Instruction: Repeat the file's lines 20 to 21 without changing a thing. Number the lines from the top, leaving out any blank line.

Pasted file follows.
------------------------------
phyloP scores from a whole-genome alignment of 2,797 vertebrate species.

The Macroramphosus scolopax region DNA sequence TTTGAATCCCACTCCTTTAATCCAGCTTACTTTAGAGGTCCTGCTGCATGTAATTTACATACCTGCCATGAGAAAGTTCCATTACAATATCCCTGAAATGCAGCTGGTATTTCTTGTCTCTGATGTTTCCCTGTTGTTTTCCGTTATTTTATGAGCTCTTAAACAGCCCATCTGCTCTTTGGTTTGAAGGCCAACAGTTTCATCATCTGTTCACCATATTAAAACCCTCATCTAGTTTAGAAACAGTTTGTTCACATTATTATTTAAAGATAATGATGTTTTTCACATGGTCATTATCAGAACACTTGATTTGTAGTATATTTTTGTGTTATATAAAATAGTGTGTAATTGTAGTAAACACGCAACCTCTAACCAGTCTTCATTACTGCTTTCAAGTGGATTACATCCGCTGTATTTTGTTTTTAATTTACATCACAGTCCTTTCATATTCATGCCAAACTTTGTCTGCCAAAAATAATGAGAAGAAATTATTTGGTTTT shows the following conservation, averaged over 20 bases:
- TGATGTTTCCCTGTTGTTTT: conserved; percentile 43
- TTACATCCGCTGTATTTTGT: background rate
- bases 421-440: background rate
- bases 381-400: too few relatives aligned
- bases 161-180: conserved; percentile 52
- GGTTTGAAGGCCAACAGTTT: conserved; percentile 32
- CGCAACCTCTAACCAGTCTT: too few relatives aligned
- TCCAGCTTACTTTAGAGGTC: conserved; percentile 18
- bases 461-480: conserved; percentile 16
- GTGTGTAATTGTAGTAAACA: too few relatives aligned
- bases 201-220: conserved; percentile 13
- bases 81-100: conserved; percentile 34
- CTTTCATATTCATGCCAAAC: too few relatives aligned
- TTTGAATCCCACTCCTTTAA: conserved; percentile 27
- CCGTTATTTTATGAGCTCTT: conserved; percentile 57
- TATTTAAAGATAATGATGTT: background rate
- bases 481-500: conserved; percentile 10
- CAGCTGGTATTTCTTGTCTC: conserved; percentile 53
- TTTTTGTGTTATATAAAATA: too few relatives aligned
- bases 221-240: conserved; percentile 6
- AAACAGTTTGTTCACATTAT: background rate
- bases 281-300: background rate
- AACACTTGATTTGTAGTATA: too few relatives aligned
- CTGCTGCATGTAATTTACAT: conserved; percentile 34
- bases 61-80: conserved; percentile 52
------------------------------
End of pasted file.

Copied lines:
- CAGCTGGTATTTCTTGTCTC: conserved; percentile 53
- TTTTTGTGTTATATAAAATA: too few relatives aligned